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Rick Murray: Why Millennial Shoppers Are Alpha-Influencers

Rick Murray: Why Millennial Shoppers Are Alpha-Influencers
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The Millennial generation is now the largest generation on earth, but how much influence do they have over what their peers and those in other generations buy?

Rick Murray, Edelman Digital
  • 9 december 2012

The Millennial generation is big. In fact, they’re now the largest generation on earth at 1.8 billion globally. But bigger than their size may be their influence over other generations… or so they think, at least. Indeed, 74% percent of them believe they have a direct influence over what their peers and those in other generations buy.

This week, our Edelman teams will share the results of the newest study from the 8095 Exchange, a global Millennial consultancy, named for the years in which the generation was born, 1980 to 1995. To conduct the study Edelman Berland talked to 4,000 Millennials in 11 countries, and built upon 2010’s benchmark 8095 study.

The world has changed and so have Millennials since the first study was unveiled in 2010. They aren’t kids anymore. The oldest are turning 33, and the youngest are out of high school at 18. As they step headlong into their 20s and 30s, their wallets, and the careers that fill them, will change business forever.

Part of the new 8095 study reveals how the generation is influencing those around them, and how brands can work with this group.

Social Shopping Rules: Millennials don’t typically shop alone, and one in three won’t make a purchase if their friends don’t approve of it. As a generation of alpha-influencers, they want to engage with brands: globally, 7 in 10 say it’s their responsibility to share feedback with a brand whether it’s a good or bad experience. In India and China, 90% of Millennials feel it is their responsibility to share feedback with brands.

Information + Community = Trends: The way this group is finding information, particularly around trends, is rapidly evolving, and the brands that aren’t fast followers are the ones being left behind. The decline in Millennials referencing brands as a top way they learn about new trends (35% in 2010 to 25% in 2012) might be a result of the increase in the number of trusted sources they have at their fingertips. Brands aren’t the only ones that define trends, no matter how hard they try. Communities do. Almost 95% of the 8095ers surveyed said they crowd-source before parting with their money on a purchase.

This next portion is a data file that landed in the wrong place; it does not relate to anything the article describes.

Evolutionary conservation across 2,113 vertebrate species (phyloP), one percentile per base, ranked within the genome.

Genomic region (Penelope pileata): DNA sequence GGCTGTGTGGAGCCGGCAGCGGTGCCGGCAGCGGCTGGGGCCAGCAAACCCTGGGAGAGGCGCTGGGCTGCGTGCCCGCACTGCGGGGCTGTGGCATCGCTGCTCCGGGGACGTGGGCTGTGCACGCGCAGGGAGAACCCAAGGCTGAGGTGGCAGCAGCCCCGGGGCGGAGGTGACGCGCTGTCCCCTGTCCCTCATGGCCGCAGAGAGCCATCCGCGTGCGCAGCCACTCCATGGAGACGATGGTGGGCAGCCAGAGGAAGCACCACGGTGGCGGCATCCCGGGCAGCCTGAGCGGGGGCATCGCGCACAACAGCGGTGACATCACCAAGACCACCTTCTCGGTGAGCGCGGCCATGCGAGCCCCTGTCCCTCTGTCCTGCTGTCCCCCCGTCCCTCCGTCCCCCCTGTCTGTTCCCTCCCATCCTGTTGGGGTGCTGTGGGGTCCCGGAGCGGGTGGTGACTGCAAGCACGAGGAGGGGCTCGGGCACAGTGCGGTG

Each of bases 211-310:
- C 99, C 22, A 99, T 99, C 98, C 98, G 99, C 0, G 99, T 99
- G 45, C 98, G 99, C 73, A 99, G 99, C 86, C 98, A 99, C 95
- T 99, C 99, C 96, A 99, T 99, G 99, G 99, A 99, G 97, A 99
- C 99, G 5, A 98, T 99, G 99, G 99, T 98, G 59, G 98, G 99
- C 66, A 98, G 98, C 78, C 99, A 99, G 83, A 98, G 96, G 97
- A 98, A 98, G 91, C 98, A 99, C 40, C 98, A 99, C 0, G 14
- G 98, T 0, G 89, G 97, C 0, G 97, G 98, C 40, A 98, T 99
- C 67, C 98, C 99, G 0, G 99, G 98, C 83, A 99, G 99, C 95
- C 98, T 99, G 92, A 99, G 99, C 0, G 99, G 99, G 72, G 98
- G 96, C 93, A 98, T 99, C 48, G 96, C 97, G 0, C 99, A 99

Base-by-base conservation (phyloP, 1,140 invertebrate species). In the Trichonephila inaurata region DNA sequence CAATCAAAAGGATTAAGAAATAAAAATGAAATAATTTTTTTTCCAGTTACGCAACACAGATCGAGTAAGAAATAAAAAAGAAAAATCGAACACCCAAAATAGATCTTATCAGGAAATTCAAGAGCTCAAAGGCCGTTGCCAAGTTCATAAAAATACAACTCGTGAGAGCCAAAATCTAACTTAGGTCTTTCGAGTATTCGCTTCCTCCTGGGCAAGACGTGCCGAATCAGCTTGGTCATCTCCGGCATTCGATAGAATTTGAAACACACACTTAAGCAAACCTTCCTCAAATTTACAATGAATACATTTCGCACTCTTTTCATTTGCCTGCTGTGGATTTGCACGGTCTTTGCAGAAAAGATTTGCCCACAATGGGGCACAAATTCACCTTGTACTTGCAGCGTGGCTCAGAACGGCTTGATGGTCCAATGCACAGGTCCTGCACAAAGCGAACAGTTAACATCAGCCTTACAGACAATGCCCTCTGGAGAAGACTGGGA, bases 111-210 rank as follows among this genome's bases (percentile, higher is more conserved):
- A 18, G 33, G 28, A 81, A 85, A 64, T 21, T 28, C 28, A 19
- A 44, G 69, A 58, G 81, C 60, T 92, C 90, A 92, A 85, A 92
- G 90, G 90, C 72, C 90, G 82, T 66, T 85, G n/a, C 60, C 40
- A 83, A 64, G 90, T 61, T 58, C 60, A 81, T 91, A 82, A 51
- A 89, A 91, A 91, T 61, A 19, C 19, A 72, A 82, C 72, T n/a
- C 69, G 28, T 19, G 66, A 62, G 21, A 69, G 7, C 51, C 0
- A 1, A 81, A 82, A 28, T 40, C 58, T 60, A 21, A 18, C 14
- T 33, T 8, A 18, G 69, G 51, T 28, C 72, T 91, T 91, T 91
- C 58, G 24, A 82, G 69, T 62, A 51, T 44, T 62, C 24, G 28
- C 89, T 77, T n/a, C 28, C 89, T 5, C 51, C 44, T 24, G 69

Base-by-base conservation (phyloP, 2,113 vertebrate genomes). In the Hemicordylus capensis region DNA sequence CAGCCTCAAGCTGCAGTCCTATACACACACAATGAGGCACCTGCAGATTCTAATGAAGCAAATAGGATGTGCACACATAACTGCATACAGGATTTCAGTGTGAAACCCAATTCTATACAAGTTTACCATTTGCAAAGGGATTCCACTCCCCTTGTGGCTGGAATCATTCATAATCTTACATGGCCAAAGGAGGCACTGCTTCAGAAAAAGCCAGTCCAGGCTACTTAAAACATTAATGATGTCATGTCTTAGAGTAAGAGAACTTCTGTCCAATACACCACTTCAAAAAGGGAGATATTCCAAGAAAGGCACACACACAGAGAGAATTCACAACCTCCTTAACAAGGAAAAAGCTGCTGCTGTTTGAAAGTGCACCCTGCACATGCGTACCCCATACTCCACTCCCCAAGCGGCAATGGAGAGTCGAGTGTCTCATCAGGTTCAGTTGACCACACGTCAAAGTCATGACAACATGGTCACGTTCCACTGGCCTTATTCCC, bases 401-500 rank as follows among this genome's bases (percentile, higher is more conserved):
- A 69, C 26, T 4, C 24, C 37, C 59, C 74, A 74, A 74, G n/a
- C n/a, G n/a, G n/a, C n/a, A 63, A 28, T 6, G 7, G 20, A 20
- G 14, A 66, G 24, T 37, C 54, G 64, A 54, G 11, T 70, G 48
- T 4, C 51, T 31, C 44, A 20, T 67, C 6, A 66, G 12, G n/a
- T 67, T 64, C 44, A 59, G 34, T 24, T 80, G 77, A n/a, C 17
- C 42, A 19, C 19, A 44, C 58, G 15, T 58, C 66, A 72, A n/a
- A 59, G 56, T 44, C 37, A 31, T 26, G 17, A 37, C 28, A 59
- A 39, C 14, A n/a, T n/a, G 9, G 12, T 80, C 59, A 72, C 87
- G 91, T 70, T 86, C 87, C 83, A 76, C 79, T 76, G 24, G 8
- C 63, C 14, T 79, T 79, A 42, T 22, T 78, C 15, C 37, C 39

(Quality or Price) + (Humor or Honesty) = Like: Millennials base their brand purchase decisions around the following: quality; price; what other people are saying about it; and “if the brand helps me in other parts of my life.” Humor, honesty and purpose also rank high in their decision journey. Show them value and make them laugh is a good approach. Work with their influencers to help define the brand and you’ll be even better off.

New Paths to Success: The global recession is hammering Millennials, inspiring many to find new ways to succeed on their own. In Turkey, 76% of Millennials list starting their own business as a top life goal. Globally, nearly half of the Millennials surveyed said starting a business is a top life goal. When it comes to life aspirations overall, their goals are quite traditional. Millennials cite “owning a home” (78%) and “starting a family” (72%) as top three goals. These traditional aspirations are only outpaced in importance by “finding a job that matches my own personal passion.”

Engage Millennials online and off. Allow them to co-create and have two-way dialogue. Entertain them with great content. Provide value. We found that Millennials don’t mind advertising (only 3% found all of it to be boring) but they do expect something in return from brands. They want quality experiences, products and direct engagement from brands. To navigate the high standard Millennials place on brands, it is imperative for marketers to loosen the grips on what b-school told them defines a brand, and start listening closely to how Millennials define the brands they choose to support.

Rick Murray is definitely not a Millennial. He’s the 55 year old President of Edelman Chicago, but he gets to work with a lot of Millennials every day. Some even say they like him. He’s also got three of his own. Follow 8095 discussion on Twitter at @Edelman8095, Tumblr and Sina Weibo, or Rick himself @rickmurray.

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